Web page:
That garage is attached to this building: a brick business block sitting on the north east corner of 5th Street. I don’t know the building’s original name, but today it’s commonly referred to as the Bedazed building – named after the last business that occupied it. I’ve featured this building once before on CCE (you can see it HERE), highlighting several of its unique features such as the line of arched window openings on it’s southern face and incredibly detailed brick cornice. The business block was built sometime around 1890, originally topped by a short spire on its corner that has since been removed.

As originally built the building housed three storefronts. The largest of these faced 5th and was home first to a general store and later to a high-end women’s clothing store known as “The Fashion”. A much smaller retail space was squeezed into the buildings angled corner and was home to a barber for many years. A third space fronted Oak – located behind that row of bricked-in arched windows – but was later combined with the 5th street space. The second floor was home to a photographer.

Across the street sits another old business block that continues to stand today, now home to Herman Jewelers. Herman’s is one of Calumet’s oldest businesses, having been in business since 1868, but has only recently called this building home. For most of the jewelry store’s life it was located down the street within its very own three story business block known as the Hermann block. The building here on the corner of Oak – built around 1884 – was more commonly know as the home to the Vastbinder & Read drug store.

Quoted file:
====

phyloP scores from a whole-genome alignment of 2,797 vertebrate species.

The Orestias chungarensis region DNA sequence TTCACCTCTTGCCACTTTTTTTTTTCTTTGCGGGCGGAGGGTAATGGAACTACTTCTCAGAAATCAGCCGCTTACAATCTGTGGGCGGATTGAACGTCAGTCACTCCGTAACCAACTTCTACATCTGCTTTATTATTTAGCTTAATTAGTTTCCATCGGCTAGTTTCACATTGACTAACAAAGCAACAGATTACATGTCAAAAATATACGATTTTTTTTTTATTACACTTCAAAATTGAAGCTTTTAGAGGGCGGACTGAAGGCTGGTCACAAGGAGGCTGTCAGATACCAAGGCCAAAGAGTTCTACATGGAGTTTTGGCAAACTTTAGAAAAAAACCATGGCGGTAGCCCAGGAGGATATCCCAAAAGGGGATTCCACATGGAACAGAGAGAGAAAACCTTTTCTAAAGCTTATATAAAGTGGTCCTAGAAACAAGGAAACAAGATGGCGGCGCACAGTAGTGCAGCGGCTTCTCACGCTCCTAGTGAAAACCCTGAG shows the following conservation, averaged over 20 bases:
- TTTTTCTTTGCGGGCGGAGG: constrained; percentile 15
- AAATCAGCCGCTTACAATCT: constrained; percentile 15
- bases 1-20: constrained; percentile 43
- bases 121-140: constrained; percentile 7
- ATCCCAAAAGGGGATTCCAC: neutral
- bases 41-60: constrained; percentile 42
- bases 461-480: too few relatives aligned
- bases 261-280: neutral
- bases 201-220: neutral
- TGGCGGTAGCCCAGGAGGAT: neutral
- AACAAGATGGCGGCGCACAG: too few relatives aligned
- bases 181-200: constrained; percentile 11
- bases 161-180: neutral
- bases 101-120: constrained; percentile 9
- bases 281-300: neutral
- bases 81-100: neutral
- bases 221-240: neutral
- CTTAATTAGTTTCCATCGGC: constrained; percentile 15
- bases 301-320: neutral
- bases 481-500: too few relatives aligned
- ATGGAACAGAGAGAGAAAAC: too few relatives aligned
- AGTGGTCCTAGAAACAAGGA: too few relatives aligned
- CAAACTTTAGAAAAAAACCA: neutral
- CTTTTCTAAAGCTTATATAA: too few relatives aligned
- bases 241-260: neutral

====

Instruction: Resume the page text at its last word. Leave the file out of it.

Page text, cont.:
Right behind the Herman building we find our last stop on our 400 block tour. This one-story structure that looks to have once been home to auto mechanic sits on the site of a much larger wood framed building that on called Oak Street home. That building is the Hall block, a rather short lived structure that was erected on this corner in 1895.

Here’s the Hall building in its hay day, at about the turn of the century. The structure was extremely short lived, disappearing from city maps by 1908. During its short life the building was home to several businesses, including a cigar shop, bicycle repair shop, piano shop, and tailor. The building had three store fronts, two left of the central stairway and one to the right. The second floor was apartments.

With the first block now behind us, we cross 5th and move on to the road’s most impressive block – home to the massive Vertin Brother’s department store and historic Michigan House.

To be continued…

4 comments

  1. I’ve seen those maps for sale on Ebay. Always wanted up pick one up. Guess I’ll have to just download this one and print it.
    :-)

  2. Thanks for reminding me, forgot to add the credit line. The map can be viewed at the Library of Congress Map Collection HERE.

  3. Neat series, Mike!

    I also like the illustration (first image). I’ve never seen it before — looks like the rest of it would be pretty cool as well.

  4. Nice illustration.